By KC Morgan

For four decades, Massachusetts knew who would be representing them in the senior Senate seat for the state. Now that Ted Kennedy has passed away, he’s left a vacancy that has never been filled by another since 1962.

Typical in-house arguing about the issue itself could delay the matter of finding a replacement for Ted Kennedy. Some say it just won’t do to fill the seat with an interim replacement too promptly, while others argue that pressing health care legislation must be addressed. Both arguments have merit, but in the having of them it may take longer for a new appointee to find his way to the floor.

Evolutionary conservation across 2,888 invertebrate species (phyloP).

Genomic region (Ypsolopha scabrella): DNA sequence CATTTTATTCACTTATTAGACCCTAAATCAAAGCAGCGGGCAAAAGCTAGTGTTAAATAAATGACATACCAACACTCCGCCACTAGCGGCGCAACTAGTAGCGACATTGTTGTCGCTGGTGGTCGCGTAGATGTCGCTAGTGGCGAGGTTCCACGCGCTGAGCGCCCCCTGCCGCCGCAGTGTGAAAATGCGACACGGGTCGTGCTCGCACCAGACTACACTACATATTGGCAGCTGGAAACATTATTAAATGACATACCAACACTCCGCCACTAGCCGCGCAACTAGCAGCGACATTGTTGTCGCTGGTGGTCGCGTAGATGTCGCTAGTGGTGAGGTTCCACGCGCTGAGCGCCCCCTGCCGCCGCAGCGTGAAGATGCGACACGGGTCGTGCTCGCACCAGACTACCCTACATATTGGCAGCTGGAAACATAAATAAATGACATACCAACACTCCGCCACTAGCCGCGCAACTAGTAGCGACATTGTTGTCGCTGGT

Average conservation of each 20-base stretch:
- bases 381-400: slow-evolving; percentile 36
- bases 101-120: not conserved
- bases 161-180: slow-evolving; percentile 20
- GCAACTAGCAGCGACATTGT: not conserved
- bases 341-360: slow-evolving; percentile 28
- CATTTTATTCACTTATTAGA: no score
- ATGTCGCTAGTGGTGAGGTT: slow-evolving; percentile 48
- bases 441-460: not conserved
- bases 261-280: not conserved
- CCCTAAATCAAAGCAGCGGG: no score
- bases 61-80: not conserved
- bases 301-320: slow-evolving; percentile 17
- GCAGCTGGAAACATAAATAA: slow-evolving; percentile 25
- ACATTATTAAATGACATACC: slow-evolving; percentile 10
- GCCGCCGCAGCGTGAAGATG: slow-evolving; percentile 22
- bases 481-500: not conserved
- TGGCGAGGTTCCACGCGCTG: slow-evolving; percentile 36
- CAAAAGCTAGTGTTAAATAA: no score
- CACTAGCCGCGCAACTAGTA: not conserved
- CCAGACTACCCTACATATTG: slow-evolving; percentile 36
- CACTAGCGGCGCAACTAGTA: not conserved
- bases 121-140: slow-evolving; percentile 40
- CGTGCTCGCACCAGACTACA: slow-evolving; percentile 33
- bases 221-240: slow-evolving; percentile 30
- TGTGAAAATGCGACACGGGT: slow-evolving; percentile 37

When an acting Senator dies during a Congressional session, the governor of the state that Senator represented appoints a replacement (example: Frank Capra’s Mr. Smith Goes to Washington). In Massachusetts, state law requires a special election to be held within 160 days of the death so that a new Senator may be appointed. However, Ted Kennedy himself pressed the issue of appointing a temporary replacement until this election may be held.

This leaves the door open for many potential replacements, and speculation runs every which way on the possible contenders for the seat. On the Democratic side, Joseph P. Kennedy II, Edward Kennedy Jr., Michael Dukakis, Martha Coakley and Ed Markey have been suggested by press. Republican contenders Scott Brown, Kerry Healey and Andrew Card have also been named as being in the race for the temporary seat.

Similar Posts: